I hope by now you have subscribed to a bunch of topics using Google Scholar, including any citations to your own work. This will keep you informed on topics closest to you, even if you don’t read the papers through.
For teaching and future projects, it is a good idea to be more broad. One way of doing that is to subscribe to tables of contents of a few of your favorite journals. It takes only a few minutes to browse though those lists, occasionally clicking on the most interesting looking titles.
If you are responsible reviewer, you will see a lot of new work that way. If you are not reviewing as much as you would like, please let your friends on editorial boards know.
If you are writing a paper or a proposal, odds are you are reading intensely in a few areas.
In my Dropbox so I can get at it anywhere I have a file called Read This!. It is supposed to let me read articles effectively. If a paper is in that box, I have read the abstract. Sometimes I get to the rest of the paper, but mostly they languish there, gradually falling down the list.
But why do I say you don’t read enough if I struggle with it myself? Because it is a constant challenge. Because I don’t hear conversation on papers as often as I would like. Because students discussing their time use do not usually bring up reading papers.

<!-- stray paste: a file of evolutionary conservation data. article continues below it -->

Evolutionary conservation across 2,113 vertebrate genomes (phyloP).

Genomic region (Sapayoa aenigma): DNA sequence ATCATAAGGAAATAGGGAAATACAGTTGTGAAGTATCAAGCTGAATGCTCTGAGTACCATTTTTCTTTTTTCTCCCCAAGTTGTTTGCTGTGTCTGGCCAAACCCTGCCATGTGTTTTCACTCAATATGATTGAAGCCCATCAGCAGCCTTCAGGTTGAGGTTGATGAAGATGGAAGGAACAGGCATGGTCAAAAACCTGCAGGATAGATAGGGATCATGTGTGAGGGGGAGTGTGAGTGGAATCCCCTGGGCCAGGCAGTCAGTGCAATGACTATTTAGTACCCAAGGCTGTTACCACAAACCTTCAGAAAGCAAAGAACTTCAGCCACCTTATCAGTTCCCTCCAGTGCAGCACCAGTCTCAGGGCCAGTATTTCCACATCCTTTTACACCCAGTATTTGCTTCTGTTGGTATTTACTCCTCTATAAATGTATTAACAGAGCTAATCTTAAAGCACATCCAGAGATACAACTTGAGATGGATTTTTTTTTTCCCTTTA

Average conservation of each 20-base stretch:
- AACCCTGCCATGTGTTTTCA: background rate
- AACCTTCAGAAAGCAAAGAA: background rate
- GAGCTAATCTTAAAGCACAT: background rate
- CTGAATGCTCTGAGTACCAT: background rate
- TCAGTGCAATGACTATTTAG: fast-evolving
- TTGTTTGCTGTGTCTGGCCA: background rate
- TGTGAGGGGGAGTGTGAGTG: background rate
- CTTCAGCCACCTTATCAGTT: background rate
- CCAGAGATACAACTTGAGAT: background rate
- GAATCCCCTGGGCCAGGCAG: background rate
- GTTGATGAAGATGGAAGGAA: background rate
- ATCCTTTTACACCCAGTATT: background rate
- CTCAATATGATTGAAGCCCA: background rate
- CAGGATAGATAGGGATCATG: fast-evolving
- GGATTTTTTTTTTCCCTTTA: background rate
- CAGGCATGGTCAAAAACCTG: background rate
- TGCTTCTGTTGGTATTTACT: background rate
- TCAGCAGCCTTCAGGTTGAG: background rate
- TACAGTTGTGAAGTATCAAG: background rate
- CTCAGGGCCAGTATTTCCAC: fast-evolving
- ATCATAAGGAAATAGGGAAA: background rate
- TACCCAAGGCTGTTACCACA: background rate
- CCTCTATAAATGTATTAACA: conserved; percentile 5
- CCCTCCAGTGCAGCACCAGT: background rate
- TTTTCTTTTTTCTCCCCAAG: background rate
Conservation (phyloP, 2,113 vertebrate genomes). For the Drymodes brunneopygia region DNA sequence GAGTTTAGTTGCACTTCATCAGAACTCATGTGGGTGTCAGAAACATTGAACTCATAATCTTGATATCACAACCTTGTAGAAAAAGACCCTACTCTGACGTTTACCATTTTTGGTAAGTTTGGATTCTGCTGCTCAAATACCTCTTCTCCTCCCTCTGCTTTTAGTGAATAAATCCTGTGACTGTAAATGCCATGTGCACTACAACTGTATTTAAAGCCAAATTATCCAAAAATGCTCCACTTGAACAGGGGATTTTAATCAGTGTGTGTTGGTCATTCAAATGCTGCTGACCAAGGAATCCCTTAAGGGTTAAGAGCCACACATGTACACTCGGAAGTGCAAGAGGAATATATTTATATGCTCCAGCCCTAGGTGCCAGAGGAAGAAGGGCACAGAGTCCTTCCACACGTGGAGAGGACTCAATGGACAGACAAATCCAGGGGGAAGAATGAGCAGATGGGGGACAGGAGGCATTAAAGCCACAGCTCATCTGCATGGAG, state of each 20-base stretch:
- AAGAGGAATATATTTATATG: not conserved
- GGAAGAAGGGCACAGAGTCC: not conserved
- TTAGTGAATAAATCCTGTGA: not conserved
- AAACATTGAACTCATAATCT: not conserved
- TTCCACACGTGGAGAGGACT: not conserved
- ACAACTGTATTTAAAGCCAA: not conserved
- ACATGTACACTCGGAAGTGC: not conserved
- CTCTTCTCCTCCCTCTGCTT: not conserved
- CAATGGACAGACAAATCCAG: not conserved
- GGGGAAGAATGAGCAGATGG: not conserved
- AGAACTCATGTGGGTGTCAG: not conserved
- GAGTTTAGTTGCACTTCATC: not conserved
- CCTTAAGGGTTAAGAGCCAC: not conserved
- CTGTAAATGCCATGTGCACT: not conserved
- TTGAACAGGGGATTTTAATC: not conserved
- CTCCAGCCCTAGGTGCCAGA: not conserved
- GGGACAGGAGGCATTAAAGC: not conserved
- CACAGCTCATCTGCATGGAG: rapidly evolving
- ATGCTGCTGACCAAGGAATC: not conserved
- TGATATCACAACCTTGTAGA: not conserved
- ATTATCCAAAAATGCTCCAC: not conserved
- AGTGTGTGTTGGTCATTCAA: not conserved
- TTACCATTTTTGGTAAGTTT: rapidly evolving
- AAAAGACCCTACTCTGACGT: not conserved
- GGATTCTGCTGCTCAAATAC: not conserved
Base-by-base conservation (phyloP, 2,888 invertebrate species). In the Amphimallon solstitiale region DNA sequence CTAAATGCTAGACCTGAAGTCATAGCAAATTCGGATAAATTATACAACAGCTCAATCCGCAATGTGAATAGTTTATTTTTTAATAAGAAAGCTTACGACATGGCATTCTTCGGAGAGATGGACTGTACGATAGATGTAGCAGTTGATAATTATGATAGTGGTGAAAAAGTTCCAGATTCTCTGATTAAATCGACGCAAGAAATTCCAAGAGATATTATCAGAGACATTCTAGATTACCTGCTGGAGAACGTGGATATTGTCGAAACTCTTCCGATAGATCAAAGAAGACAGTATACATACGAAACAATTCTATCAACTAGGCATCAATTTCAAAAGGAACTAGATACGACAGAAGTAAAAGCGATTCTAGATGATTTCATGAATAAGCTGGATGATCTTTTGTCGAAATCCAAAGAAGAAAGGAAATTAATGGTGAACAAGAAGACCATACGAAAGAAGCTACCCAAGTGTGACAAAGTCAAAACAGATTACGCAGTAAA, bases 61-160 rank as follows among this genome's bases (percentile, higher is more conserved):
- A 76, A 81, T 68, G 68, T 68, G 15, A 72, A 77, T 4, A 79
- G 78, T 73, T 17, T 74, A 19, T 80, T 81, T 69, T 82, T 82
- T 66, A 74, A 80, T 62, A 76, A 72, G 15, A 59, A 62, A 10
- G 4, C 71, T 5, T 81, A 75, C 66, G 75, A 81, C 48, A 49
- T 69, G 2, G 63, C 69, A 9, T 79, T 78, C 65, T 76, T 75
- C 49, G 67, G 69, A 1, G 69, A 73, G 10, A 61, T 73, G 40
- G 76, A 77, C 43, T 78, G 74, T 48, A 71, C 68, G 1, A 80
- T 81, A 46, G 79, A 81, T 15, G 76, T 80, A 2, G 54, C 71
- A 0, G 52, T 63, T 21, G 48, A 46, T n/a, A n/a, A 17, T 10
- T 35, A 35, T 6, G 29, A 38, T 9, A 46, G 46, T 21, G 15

It is all right to read some things more thoroughly than others. Even reading titles can give you an idea of what is out there. Keep reading through the abstract or even turn to the figures and you are likely to get most of what you need. So read thoroughly and carelessly. Don’t necessarily keep track of everything. The mind is a complex place where ideas can sort around and stick together in exciting ways. Maybe if reading were allowed to be haphazard and fun you would do more of it.
Here at WUSTL we have subscribed to an app for reviewing current tables of contents on mobile devices, BrowZine. it handles authorization for fulltext access quite gracefully. [A web version is expected sometime this summer.] Many university libraries have this available. So if you don’t want to fill your email inbox with current journal tables of contents you might want to try this free app. More info for WUSTL folks: http://libguides.wustl.edu/browzine
I frequently tell my students that every article they presents a learning opportunity. Some will be exciting and some plain old boring. While it is natural for us to focus on the ‘exciting’ ones, sometimes the boring ones will help them identify their interests or, in the worst case scenario, how ‘not’ to write an article.
I had a question regarding your statement…. “If you are not reviewing as much as you would like, please let your friends on editorial boards know”. But what if I don’t have friends on editorial boards? How do I get on a reviewer list in that case?
That is a good question regarding how to get to review papers. I have two suggestions. First, contact the person that has handled your own published papers and let them know that you are happy to review manuscripts in your field. If you have not published, you are unlikely to be chosen to referee, unless it is by helping your adviser with her reviews. I will write more on this topic in a separate piece.